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Keeping up with today’s English

Moseyin’ Along

September 5, 2012
By Joyce Schenk - COLUMNIST ( , Westfield Republican / Mayville Sentinel News

As a writer, I've long been a "lexiphile" - that's a fancy name for someone who is fascinated by words. And, since words are my stock in trade, I continually try to keep up with the ongoing changes taking place in our English language.

There was a time, many years ago, when I thought our mother tongue had incorporated all the changes that would ever be needed for clear communication. An English professor set me straight when he said, "The language will never stop growing. Year by year, new words will be added and out-dated ones will be discarded. English is a living entity."

Anyone who reads newspapers or watches television can attest to the truth of his statement. These days, you almost need a current dictionary to understand modern English.

In an effort to help us oldsters decipher these new additions to the language, the American Association of Retired Persons, or AARP, recently organized a list of 50 new words that have been added to the world's top English dictionaries. I'm trying to become familiar with as many of these as possible for two reasons. First, I want to be able to understand what I read and hear in the media. And second, I'm trying to impress my younger friends with my up-to-date vocabulary.

Here are some of the entries in the AARP's collection of new English terms you might want to consider incorporating into your conversations, too.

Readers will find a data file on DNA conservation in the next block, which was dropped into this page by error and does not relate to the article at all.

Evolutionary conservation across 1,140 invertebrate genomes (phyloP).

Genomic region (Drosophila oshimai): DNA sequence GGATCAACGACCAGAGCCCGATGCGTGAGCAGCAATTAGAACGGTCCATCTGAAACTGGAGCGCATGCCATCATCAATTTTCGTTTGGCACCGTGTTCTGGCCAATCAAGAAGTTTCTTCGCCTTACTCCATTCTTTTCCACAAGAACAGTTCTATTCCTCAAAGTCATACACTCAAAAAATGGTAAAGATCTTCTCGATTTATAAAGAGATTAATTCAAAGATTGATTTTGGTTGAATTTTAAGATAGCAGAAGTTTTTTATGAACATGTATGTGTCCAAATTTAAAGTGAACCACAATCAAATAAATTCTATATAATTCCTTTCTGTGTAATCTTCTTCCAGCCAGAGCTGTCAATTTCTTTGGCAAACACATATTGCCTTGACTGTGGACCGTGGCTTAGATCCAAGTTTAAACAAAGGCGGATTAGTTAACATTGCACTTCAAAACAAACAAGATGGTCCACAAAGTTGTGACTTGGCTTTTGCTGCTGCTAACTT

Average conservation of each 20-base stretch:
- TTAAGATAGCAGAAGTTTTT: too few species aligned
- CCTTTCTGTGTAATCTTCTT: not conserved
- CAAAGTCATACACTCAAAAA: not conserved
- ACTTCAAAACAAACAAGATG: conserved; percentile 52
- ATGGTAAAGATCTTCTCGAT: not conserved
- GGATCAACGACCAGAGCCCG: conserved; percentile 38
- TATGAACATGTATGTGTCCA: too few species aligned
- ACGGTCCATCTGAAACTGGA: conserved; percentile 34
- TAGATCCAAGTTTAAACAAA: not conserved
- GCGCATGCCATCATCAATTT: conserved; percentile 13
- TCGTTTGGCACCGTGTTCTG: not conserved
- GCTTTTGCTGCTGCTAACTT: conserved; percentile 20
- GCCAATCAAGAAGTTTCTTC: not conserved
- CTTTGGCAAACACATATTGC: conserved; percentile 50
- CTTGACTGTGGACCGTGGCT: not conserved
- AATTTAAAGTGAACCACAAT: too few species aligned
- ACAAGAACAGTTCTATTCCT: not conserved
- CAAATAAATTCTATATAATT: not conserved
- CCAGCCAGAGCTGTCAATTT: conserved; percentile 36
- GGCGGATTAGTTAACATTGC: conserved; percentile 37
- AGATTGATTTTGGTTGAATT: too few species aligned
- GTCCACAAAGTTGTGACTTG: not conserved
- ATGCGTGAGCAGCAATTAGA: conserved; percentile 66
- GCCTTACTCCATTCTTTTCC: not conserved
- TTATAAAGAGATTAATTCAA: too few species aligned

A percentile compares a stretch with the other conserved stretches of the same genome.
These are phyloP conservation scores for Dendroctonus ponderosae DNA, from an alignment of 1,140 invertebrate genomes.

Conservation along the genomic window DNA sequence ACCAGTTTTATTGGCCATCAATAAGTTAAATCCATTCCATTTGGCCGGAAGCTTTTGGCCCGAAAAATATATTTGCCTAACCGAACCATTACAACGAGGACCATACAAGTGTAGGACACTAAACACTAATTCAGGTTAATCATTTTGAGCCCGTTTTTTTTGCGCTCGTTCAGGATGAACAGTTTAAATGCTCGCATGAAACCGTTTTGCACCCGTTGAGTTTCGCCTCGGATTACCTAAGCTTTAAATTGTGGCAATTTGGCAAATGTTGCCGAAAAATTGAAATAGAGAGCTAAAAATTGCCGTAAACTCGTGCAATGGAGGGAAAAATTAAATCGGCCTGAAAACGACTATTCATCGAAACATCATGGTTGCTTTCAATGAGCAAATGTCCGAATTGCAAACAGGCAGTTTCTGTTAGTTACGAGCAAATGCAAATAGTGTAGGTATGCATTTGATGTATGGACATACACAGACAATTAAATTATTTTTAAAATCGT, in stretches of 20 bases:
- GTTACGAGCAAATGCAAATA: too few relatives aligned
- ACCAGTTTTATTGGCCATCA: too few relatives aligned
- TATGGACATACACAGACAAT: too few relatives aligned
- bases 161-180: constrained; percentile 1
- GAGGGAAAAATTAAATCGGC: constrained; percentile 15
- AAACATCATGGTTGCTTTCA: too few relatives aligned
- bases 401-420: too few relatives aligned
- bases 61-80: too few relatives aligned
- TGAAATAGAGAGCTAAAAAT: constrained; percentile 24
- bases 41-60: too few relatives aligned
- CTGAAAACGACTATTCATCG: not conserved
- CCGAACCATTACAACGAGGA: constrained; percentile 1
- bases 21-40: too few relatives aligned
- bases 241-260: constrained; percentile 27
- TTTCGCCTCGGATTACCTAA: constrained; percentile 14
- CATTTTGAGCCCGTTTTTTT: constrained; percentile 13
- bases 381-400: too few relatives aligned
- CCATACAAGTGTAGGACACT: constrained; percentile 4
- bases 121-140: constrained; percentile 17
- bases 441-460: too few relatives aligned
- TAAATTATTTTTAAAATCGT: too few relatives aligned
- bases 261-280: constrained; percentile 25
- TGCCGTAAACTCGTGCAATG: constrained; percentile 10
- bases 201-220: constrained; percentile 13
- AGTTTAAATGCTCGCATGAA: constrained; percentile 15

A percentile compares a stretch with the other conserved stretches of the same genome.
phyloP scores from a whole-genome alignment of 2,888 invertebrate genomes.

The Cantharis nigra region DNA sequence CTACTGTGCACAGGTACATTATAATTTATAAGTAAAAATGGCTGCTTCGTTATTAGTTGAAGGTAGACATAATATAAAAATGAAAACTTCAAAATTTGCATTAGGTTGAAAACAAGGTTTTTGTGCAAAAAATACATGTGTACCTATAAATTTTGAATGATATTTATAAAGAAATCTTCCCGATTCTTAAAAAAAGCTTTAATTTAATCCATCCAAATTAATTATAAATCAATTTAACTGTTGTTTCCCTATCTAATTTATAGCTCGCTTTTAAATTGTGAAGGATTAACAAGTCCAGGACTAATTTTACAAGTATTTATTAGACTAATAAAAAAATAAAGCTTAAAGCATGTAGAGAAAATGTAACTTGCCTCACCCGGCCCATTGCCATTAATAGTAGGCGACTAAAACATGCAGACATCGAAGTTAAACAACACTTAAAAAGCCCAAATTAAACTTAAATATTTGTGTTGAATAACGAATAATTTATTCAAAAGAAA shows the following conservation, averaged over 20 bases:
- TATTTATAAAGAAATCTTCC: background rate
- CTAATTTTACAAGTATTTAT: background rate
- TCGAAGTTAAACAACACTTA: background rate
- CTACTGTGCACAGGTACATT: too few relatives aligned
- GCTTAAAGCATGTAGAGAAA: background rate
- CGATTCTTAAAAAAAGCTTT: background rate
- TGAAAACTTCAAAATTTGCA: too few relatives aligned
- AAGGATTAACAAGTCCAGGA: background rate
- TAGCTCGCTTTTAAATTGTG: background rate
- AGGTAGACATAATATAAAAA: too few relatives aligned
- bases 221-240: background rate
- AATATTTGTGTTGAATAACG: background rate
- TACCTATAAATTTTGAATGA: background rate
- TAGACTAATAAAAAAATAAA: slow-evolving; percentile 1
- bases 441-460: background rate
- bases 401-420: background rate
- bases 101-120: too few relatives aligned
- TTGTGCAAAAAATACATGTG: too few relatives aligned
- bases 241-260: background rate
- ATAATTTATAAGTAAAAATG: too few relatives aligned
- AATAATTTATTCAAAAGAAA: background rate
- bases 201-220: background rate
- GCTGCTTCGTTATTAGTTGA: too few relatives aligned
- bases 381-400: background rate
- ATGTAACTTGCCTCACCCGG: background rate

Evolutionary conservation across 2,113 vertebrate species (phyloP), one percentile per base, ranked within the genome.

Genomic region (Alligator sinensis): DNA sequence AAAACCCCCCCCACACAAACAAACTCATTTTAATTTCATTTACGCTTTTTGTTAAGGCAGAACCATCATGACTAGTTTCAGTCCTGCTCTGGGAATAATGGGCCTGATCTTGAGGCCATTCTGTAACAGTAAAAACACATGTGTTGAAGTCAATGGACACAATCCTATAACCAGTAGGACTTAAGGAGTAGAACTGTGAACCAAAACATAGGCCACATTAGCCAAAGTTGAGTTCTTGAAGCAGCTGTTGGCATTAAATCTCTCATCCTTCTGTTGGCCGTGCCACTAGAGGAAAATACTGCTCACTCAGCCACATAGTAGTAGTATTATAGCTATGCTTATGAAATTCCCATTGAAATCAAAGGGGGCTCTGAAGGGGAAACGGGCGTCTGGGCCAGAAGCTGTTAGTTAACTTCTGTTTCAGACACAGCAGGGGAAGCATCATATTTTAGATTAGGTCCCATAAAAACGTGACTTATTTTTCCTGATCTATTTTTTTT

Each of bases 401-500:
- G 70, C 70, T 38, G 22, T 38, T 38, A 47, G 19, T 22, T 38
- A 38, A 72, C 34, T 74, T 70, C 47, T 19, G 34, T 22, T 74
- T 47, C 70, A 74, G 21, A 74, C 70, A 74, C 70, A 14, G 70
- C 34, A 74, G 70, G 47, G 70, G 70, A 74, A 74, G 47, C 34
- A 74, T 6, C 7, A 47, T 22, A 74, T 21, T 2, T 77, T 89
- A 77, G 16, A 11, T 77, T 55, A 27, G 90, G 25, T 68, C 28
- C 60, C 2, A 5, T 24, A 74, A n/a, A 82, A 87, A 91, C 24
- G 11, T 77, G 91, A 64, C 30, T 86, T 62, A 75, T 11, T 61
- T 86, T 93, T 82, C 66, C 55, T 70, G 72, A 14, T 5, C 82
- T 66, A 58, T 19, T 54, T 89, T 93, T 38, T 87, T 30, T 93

"Automagically" refers to something that occurred automatically in a way that seemed magical. As in, "After I ate that quarter pounder and fries, my bathroom scale automagically recorded my fall from the diet wagon."

Then there's "bargainous," which means costing less than expected. "When I visited the Goodwill store, I found it filled with a wide variety of bargainous items."

"Catastrophize" refers to the presentation of a situation as worse than it is. "The politician said election of his opponent would catastrophize the nation's future."

"Overleveraged" means having taken on too much debt. "I think charging that new Porsche to my Visa card might have overleveraged my account."

"Truthiness" refers to the quality of seeming true. "The Senator's truthiness turned out to be a case of smoke and mirrors."

"Chillax" is to calm down and relax. "After the Olympics, Michael Phelps decided it was time for him to chillax."

"Staycation" is a vacation spent at home. "With the soaring price of gas, the Smiths decided to take a staycation this summer."

"Cheeseball" denotes lacking in taste or style. "The fashion-conscious critic considered the actress' matching fake zebra-skin purse and spike heels were cheeseball choices."

"Sheeple" are unquestioning followers, a combination of sheep and people. "The rock star was always surrounded by a group of teen-aged sheeple."

"Hater" designates a very negative person. "No matter how good life was going for him, Irving continued to be a chronic hater."

"Rock" means to do something in a confident and flamboyant way. "When it comes to cooking, Angela rocks."

"Bromance" is a close platonic male friendship. "Dan and Rick had known each other since grade school and had a long-standing bromance."

"Gal pal" stands for a female friend. "Sherri and Julie had been gal pals for years."

With this list of up-to-date words, whether you're out on a bromantic date or spending time with your best gal pal, you'll automagically wow your friends by trotting out these new and meaningful additions to today's English.



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